Background: Despite tremendous advancements in cancer treatment delivery, we are still far from achieving successful cancer prognosis and cure. The use of new nanocarriers for site-specific delivery of anticancer medicines with lower toxicity has shown promise. However, the successful translation of these works into products remains a challenge. Hence, a thorough examination of the various nanocarrier systems is required, with particular emphasis on the more recent approaches. Area Covered: The review discusses how nanocarrier designs have evolved with each generation based on EPR, overexpressed receptors, stimuli-responsive systems, intracellular and extracellular targeting, immunotherapy, and the recent multifunctional theranostic approach, as well as their potential and limitations. The clinical translations of these systems, as well as the issues that have arisen, have been examined, along with potential future opportunities. Newer immunosystems and multifunctional theranostic methods have received special attention. Expert Opinion: It has been observed that nanocarrier systems have evolved in three major generations. Despite all of the efforts, clinical success is limited to the first generation of EPR-based passive targeting. Active targeting is mostly limited to the preclinical stage. Tumor heterogeneity and poor delivery to the location remain a key worry and roadblock. Hence, the newer generation nanocarriers need a more multifunctional approach, combining active targeting with immunotherapy and diagnostic contrast agent delivery. Newer theranostic designs with combined effects of chemotherapy, immunotherapy, and other therapies such as photodynamic, photothermal, and photoacoustic need to be worked on. Besides, there is a need of finding new cancer markers, toxicity studies, and scale-up approaches to these nanosystems.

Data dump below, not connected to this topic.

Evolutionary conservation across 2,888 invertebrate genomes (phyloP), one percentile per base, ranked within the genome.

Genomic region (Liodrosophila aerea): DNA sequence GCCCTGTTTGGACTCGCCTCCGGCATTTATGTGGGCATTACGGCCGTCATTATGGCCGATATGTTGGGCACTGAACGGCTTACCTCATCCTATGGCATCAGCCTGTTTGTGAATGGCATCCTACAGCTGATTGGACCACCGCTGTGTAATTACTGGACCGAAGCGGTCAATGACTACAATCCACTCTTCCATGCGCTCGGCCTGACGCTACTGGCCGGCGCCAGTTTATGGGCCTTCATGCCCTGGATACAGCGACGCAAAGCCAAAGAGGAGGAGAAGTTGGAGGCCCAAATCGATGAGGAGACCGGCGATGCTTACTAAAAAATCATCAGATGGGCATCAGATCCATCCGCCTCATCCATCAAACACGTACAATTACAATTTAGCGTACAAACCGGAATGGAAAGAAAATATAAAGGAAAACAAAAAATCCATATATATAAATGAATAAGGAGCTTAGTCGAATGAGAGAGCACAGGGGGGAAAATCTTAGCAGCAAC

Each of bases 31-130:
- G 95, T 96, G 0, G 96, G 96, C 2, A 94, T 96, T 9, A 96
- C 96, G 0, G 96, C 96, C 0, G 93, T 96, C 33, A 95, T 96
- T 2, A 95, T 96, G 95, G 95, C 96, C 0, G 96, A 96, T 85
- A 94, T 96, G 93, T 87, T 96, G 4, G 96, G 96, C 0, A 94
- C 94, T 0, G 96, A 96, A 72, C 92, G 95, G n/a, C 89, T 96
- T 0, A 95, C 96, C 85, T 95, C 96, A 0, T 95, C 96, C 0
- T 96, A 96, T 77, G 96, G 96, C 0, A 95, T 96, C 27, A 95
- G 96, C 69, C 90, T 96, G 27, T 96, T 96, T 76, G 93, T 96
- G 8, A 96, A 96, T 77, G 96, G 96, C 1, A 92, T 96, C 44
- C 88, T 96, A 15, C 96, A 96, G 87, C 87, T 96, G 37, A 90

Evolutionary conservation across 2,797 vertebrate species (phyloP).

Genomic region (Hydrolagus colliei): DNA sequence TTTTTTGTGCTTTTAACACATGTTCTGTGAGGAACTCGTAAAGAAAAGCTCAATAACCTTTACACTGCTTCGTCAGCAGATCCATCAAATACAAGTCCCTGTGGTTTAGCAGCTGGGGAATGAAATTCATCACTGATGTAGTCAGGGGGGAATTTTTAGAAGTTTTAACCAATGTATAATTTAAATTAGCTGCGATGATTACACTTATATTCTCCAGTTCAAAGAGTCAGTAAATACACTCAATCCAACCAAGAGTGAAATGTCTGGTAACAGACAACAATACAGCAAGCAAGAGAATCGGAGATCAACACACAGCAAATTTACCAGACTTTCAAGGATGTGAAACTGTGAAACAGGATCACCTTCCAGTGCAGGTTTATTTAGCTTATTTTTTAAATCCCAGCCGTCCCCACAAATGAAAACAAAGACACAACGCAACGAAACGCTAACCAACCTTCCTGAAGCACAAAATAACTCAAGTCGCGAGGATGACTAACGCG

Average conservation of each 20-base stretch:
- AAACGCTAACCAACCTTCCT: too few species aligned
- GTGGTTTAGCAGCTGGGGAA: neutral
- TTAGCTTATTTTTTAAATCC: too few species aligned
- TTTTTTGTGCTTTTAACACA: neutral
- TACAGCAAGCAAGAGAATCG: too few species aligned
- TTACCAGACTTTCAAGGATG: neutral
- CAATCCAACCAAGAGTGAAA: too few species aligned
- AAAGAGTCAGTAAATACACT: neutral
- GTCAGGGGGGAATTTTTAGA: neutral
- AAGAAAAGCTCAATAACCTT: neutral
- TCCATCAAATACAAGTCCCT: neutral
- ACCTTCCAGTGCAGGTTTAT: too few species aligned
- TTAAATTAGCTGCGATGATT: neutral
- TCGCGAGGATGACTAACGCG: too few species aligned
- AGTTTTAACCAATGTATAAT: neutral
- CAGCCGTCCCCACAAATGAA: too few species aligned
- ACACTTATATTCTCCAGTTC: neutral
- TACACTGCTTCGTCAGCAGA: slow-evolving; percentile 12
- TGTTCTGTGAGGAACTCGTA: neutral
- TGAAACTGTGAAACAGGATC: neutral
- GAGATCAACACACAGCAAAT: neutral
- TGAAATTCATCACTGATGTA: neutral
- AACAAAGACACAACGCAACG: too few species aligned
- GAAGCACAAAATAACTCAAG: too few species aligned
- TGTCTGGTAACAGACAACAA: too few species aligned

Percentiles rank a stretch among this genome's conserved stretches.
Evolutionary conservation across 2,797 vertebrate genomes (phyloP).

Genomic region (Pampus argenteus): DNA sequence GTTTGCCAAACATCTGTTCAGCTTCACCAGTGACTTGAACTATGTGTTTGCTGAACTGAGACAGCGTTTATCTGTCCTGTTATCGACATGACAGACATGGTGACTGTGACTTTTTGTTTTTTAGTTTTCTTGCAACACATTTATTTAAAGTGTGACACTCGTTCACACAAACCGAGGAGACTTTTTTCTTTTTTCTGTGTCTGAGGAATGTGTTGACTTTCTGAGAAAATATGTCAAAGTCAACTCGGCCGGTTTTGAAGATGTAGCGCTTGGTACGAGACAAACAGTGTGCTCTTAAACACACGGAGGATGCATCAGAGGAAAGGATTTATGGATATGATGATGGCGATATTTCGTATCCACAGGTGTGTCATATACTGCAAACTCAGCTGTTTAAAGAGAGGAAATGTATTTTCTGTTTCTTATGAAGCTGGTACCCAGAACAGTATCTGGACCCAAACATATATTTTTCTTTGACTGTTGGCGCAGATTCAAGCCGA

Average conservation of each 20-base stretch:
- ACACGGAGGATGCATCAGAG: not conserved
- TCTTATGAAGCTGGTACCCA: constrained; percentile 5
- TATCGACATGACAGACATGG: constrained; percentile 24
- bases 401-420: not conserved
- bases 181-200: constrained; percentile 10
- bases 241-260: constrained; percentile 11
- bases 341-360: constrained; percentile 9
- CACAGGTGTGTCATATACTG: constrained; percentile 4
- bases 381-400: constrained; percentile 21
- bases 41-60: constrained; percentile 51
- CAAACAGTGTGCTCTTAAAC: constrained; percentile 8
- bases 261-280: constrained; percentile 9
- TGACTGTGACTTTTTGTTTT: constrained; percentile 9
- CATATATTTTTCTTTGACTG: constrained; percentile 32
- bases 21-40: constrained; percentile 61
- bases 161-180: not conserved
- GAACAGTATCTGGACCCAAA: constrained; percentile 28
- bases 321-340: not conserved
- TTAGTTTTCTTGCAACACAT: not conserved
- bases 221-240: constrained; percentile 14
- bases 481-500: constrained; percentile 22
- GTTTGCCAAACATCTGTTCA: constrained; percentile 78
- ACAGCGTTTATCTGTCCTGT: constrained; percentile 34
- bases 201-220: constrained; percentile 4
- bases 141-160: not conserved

- Subcellular and organelle level targeting
- Tumour targeting
ASJC Scopus subject areas
- Pharmaceutical Science
- Pharmacology, Toxicology and Pharmaceutics (miscellaneous)